Monday, January 21, 2008

Survey of Republicans supports Walz AMT position

Tim Walz expressed concern about his vote against HR 3996 – the Tax Increase Prevention Act of 2007 -- "It's an ad made in heaven for them".
My response was that the First District finally had a Fiscally Responsible Congressman.

Congressman Walz may be at ease … Republicans and Democrats support his position.

A survey of 1,527 likely voters conducted December 10-13, 2007 of the most competitive 65 congressional districts – 25 held by Democrats and 40 by Republicans - (which I presume included Minnesota’s First District) revealed an interesting response …. Not from supports of Democrats, but from Republican supporters.

Although Sleaze and Smear will be his opponent in next November’s election, his job will be to educate the voters on what the vote really concerned. The newspaper headlines were that millions of middle class taxpayers would be affected by the Alternative Minimum Tax (AMT).
Fear was working overtime.
But the question was not should the AMT be changed, but what about the lost revenues ?
The House Democrats had one idea … a fiscally responsible idea. In the end, Walz could have caved to re-election concerns and joined the Republicans or he could do --- what he did do – the right thing.

Read the following questions and you will see the real debate and how people responded.

Q.49 As you may know, last month the House of Representatives passed a tax cut bill. It protects 23 million middle income taxpayers from paying the Alternative Minimum Tax, saving them up to $2,000 in taxes. It also makes more families eligible for the child tax credit and makes combat pay tax deductible. And it allows those using the short form to deduct their local property taxes. To pay for the lost revenue, the bill increases taxes on hedge fund managers and investors who currently pay a tax rate half that applied to ordinary income. Do you favor or oppose this bill?

Democrats favored this bill 64 to 23; while Republicans favored it 61 to 21.

Q.50 Now let me read you some statements about this bill passed by the House of Representatives. After I read them, please tell me whether you agree more with the first statement or the second statement, even if neither is exactly right.
The Democratic candidate says, this bill provides critical tax relief for 55 million middle class and working class taxpayers at a time of a weakening economy and growing financial pressures on families. I support it because the bill does not increase the deficit. It is paid for by closing tax loopholes and asking wealthy hedge fund managers to pay the same tax rate as those with ordinary income.
The Republican candidate says, this bill abuses the legitimate goal of protecting those about to be hit by the AMT, but it is packed with special interest goodies and raises taxes on investors that will hurt our economy at a time of uncertainty. I am opposed to any tax increases at this time. This country can't afford politically motivated tax increases that could push us into recession.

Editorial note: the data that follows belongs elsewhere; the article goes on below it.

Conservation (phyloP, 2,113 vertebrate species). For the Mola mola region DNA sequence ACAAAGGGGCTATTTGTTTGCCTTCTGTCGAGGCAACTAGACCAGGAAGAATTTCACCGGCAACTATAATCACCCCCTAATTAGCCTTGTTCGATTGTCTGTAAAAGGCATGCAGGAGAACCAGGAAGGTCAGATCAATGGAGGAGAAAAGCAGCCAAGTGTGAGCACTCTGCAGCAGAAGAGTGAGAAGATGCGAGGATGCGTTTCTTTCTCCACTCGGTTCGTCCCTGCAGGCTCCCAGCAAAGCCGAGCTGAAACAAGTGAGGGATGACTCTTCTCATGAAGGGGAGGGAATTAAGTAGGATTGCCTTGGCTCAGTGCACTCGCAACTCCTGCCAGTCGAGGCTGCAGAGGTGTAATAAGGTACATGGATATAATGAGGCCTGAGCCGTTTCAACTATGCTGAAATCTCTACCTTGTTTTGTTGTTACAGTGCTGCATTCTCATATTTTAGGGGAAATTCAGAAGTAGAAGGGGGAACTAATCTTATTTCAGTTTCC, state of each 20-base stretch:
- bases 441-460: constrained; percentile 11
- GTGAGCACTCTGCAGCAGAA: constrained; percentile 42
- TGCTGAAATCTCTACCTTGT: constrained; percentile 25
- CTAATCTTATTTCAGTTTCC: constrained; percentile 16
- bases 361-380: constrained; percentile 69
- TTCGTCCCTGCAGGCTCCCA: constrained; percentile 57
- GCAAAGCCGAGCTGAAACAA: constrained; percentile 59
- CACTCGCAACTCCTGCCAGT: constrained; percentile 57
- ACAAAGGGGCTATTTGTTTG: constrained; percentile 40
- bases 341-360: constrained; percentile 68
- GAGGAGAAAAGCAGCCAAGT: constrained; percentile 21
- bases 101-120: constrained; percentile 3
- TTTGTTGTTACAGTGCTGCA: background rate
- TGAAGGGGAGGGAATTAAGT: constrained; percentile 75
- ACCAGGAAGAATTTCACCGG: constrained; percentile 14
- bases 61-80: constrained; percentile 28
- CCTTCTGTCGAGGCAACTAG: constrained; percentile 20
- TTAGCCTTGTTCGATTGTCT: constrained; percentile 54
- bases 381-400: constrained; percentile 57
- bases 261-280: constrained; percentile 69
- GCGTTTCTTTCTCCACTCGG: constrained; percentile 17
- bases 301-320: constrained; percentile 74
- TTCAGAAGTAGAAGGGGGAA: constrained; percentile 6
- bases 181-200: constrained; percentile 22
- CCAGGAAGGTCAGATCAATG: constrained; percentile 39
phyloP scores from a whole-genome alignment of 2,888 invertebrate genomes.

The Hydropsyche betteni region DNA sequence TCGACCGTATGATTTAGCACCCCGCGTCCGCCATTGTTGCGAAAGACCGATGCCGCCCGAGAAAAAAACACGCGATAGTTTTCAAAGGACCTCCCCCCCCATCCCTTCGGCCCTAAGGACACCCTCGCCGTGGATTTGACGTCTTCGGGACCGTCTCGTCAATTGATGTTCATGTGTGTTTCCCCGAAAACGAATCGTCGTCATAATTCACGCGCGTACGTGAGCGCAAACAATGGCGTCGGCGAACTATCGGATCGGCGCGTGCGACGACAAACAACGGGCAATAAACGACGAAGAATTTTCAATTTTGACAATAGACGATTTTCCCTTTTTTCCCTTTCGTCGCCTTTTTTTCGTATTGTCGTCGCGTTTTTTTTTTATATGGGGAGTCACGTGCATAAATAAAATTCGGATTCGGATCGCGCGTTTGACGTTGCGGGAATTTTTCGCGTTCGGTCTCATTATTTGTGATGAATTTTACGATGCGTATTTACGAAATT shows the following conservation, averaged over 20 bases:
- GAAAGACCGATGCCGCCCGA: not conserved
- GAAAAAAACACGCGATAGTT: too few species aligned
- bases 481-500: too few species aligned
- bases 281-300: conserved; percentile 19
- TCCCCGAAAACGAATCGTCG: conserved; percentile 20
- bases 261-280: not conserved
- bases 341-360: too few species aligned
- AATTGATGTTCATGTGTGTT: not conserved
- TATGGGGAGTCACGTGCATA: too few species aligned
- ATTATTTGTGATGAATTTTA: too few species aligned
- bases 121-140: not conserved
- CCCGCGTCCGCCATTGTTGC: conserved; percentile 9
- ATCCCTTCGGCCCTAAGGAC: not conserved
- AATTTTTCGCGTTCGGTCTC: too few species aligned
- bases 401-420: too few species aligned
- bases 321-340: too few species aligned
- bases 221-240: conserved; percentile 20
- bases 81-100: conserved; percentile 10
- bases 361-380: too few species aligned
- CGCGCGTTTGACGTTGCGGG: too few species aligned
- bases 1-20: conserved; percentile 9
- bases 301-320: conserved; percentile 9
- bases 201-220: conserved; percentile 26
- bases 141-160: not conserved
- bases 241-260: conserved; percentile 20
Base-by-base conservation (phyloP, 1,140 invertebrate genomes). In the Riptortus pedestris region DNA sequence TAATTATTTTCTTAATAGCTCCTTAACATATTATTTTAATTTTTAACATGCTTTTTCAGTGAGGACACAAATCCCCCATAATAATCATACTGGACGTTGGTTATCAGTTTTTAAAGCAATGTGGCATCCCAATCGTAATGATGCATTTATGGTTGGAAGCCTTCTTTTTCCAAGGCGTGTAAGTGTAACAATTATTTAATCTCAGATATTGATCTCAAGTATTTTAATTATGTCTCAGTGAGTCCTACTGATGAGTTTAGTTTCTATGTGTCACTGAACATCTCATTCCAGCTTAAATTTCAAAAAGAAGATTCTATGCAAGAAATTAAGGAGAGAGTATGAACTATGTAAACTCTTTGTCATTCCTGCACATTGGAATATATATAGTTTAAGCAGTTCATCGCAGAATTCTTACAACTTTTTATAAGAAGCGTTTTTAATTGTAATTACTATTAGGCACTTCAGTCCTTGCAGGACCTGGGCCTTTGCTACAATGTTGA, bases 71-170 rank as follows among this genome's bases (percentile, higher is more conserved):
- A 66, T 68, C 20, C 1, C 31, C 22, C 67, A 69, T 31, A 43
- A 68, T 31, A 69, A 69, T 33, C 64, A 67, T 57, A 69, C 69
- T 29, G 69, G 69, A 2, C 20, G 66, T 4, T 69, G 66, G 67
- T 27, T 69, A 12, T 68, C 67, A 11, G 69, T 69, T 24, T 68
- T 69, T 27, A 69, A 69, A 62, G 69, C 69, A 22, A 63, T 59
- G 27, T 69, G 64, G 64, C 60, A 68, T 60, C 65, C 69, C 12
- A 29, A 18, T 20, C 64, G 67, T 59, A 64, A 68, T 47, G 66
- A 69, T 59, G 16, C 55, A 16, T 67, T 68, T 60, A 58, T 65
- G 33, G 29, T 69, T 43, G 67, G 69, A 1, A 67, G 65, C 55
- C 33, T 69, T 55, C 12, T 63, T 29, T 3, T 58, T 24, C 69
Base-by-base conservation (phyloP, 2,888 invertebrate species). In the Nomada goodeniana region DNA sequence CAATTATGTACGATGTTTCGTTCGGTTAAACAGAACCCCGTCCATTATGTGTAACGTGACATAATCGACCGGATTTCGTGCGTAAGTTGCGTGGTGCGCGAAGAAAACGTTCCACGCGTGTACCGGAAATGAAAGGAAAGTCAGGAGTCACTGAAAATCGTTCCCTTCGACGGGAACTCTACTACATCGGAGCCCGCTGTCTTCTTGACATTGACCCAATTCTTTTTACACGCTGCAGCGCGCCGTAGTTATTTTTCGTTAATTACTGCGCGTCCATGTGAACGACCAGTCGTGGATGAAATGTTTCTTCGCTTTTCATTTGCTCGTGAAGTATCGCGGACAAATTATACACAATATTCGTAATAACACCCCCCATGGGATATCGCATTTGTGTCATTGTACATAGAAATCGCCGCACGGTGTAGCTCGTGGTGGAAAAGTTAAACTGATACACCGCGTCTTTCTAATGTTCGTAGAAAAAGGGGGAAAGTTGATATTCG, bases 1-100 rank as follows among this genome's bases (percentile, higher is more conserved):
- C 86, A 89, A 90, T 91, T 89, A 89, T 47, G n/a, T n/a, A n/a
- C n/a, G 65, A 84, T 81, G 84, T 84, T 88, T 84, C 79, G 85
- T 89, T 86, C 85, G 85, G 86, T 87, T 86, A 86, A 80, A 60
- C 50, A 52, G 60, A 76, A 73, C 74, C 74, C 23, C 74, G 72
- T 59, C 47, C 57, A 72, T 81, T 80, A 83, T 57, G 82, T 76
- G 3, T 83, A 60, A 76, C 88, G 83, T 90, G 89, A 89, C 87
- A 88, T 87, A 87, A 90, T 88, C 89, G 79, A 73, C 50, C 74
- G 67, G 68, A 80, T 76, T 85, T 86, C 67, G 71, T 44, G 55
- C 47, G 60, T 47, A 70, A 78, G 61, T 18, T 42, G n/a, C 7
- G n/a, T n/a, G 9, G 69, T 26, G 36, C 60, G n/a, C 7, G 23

Democrats supported the Democratic position 63 % and the Republican position 33 %.
Republicans supported the Democratic position 54 % and the Republican position 40 %.

The Senate took a different approach, so the survey asked this question :

Q.52 As you may know, recently the Senate passed a tax cut bill. It protects 23 million middle income taxpayers from paying the Alternative Minimum Tax, saving them up to $2,000 in taxes. To avoid raising any taxes to pay for the lost revenue, the bill will increase the deficit by $50 billion next year. Do you favor or oppose this bill?

Democrats narrowly favored this bill 45 to 44 while the Republicans opposed the bill 44 to 52.

That’s right, people especially Republicans are concerned about the deficit.
If Walz was concerned about questions for re-election, the question need to addressed to Norm Coleman, Michele Bachmann, and John Kline -- “Why are you voting to run up the deficit against the wishes of Republicans?”

Two points.
First, the AMT problem has not gone away. The bill that was passed fixed 2007 but not 2008. Now is the time to address it. There is no doubt that some of the stock market concern relates to the uncertainty of the AMT. A quick resolution will stabilize the situation. PAYGO is the only way that makes sense. Walz is right.
Second, as Congress considers a stimulus package, attention must be given to the deficit. Federal Reserve Board Chairman Ben Bernanke, who is a Republican appointed by President Bush, said longer-run tax measures could actually hurt the economy. "A fiscal program that increased the structural budget deficit would only make confronting those challenges more difficult." Foolish suggestions like Michele Bachmann’s misleading titled Middle Class Job Protection Act HR 4995 that uses the current economic climate to push the long standing objective of lower corporate tax rates makes no sense.

No comments: